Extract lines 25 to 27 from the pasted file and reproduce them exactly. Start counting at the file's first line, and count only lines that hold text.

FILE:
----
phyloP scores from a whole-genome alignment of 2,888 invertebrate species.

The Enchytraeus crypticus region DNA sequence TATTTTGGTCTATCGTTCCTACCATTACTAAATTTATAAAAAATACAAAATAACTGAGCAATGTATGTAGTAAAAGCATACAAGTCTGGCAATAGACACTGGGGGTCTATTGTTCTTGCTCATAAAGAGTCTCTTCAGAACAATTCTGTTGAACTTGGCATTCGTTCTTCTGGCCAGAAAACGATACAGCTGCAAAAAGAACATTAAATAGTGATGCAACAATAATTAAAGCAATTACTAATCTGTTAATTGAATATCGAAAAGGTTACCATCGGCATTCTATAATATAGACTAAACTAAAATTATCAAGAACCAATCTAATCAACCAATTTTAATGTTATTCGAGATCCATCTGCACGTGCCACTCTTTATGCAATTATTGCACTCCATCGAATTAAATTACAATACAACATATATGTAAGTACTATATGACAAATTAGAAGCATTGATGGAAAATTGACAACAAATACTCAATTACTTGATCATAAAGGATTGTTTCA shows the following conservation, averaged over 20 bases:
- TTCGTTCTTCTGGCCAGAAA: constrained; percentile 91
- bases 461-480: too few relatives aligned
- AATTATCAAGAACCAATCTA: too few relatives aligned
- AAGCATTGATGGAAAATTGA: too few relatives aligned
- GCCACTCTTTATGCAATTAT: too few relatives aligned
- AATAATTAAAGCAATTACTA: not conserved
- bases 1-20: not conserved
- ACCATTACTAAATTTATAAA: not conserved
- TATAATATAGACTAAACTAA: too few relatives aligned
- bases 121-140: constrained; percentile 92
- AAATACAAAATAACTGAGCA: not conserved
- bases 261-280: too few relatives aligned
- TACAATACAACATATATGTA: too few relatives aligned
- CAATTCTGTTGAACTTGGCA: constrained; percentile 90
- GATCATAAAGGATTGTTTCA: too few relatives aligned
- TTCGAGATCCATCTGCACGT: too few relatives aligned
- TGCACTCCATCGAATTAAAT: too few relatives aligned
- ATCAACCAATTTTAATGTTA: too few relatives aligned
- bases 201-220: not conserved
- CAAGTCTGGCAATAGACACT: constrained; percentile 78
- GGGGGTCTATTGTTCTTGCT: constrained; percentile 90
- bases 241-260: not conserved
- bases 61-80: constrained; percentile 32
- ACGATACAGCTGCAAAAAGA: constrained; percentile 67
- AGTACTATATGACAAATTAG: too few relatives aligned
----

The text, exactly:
- bases 61-80: constrained; percentile 32
- ACGATACAGCTGCAAAAAGA: constrained; percentile 67
- AGTACTATATGACAAATTAG: too few relatives aligned